The Power of Social Media

This Facebook post helped save my life.


During Breast Cancer Awareness Month in 2010, my sorority sister, Laura Figueroa, was posting messages like this one to her Facebook page daily in an attempt to reach her goal of raising $1,000 to benefit Susan G. Komen’s Miami/Fort Lauderdale Affiliate. I had never donated to a breast cancer organization before and didn’t personally know anyone directly impacted by the disease.  But I made a donation that week to support my fellow LTA sister and Florida Gators J-School alumna.

It was during that same week that I discovered a lump in my breast one evening as I was changing my sports bra after a workout. At age 30 and with no family history of breast cancer, mammograms were not even on my radar, nor was breast cancer. I often think of how I could have easily overlooked that lump as a serious symptom had it not been for this Facebook post and the subsequent email that I received from Komen after making a donation.

Because of Breast Cancer Awareness Month, I made an appointment with my primary physician. At that appointment, I learned I was pregnant. About a week later, after a breast ultrasound and biopsy, I received the call that would change my life: It’s breast cancer.

Ironically, Facebook is also the platform that I used to break the news of my diagnosis to the majority of my family, friends and colleagues.


Read my interview with the Today Show on how I used social media to break the news of my diagnosis.

After my diagnosis, I used a private Facebook group to keep my closest family and friends updated on my treatment and journey. Still, I didn’t know a single person who had breast cancer, much less a survivor who had battled the disease while pregnant.

One night, after my medical team and I had determined the best course of treatment would be to undergo chemotherapy as soon as I entered my second trimester, I sent a tweet out to the Twitterverse: I am pregnant with breast cancer and I am scared. I didn’t expect a response; I simply wanted to vent. But I received a response from a woman in Indiana who had battled breast cancer while pregnant several years prior. That was the beginning of a friendship that would blossom over 2 years before Heidi and I met in person when I was honored as a Pink Power Mom.

It was soon after that connection that I found my way to a breast cancer chat on Twitter that is actually bigger than a mere hashtag: #bcsm. Short for Breast Cancer Social Media, the #bcsm chat is an online network of breast cancer patients, caregivers, physicians and advocates. I tuned in to the #bcsm chat weekly and tapped into the knowledge of women who had navigated through a similar journey. It was through this chat where I first learned about metastatic breast cancer and survivorship issues.

Using the #bcsm hashtag, I’ve connected with other TNBC survivors and women like myself that faced a diagnosis at a younger age. Through Twitter, I have been able to connect with a handful of other women who battled breast cancer while pregnant and have also helped to support newly diagnosed women. I prefer this social media platform to keep updated with the latest research and news related to breast cancer.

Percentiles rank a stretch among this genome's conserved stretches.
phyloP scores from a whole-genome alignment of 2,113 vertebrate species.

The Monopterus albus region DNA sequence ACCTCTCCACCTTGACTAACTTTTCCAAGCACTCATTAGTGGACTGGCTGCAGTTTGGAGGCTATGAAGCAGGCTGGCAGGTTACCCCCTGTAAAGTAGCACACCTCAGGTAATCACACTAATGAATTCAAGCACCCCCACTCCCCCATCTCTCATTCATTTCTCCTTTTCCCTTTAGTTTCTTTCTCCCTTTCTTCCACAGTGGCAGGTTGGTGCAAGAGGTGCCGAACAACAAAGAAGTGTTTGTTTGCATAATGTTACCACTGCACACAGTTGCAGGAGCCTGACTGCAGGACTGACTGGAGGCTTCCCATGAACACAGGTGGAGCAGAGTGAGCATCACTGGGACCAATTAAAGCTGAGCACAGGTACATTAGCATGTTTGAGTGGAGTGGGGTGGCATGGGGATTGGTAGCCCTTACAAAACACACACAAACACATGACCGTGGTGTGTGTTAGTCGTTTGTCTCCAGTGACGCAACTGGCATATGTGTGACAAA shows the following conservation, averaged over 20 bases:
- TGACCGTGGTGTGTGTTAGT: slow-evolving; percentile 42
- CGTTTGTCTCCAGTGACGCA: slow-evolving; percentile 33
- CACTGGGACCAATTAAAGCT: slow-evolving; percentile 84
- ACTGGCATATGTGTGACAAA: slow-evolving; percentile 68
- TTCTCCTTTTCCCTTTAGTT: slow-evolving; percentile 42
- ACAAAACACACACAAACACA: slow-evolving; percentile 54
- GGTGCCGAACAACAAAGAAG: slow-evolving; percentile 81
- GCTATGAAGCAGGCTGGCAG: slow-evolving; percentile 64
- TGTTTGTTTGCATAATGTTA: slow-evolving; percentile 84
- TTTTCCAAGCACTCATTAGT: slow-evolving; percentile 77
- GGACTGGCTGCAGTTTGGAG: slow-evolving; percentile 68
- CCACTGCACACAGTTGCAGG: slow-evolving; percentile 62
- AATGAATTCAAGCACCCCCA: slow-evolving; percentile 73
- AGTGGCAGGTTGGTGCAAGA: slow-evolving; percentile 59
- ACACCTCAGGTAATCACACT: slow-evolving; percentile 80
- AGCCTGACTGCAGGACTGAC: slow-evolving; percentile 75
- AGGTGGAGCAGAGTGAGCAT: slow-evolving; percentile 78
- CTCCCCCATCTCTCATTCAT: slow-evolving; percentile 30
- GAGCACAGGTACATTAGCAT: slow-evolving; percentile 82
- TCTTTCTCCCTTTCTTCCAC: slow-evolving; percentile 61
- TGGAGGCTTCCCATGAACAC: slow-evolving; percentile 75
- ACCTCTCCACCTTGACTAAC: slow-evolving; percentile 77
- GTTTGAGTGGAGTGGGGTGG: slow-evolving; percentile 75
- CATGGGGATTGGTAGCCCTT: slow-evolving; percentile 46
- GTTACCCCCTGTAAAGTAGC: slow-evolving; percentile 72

Social media has served as a powerful tool in my journey with breast cancer. Not only has it served as a news source, but social media has connected me with some amazing people and provided access to medical experts and answers to many health-related questions. Social media has been my lifeline on days that I just need to vent about the disease and life in general. The connections and knowledge that I’ve gained from social media networks have empowered me to become a better, more educated advocate for my own health and for others.


Caregivers Suck It Up

It’s taken awhile for my hubby and I to get to this point: where we can talk freely about our breast cancer journey, where we can look back and reflect on what we’ve been through together the past two years. He often calls me the strongest woman he has ever known.

Up until recently, he didn’t think that he could (or should) share his fears or feelings about our battle – not with me, not with anyone. No matter how often I urged him to seek a caregiver support group, his response was that this journey wasn’t about him and he didn’t need one. He was always my rock and he never let me know he was afraid to lose me. He made it all look easy to be my caregiver. And I was not always the best patient.

I like that we can finally discuss our journey open and honestly and he doesn’t have to keep his fears and feelings bottled up. We can now joke about some things along this journey and cherish one of the most difficult times we’ve shared.

He recently told me a story about my beloved nurse practitioner, Helena. Everyone who knows Helena loves her. She’s not only an outstanding health professional that will give you the facts straight, she herself is a 12-year triple negative breast cancer survivor. She’s a tough little lady.

At my initial oncologist appointment, where we first met Helena, she pulled my hubby aside as I was meeting with the doctor. She said to him, “Look, I know her diagnosis is hard to deal with. But it’s harder for her…so Suck It Up!” And she proceeded to give him all the caregiver advice that he would need along this journey. That conversation set the tone for how he would handle our battle.

The next time I see Helena, I will have to hug her extra hard, as she always hugs me when she sees me. And tell her thank you for teaching the strongest man I know how to take care of me.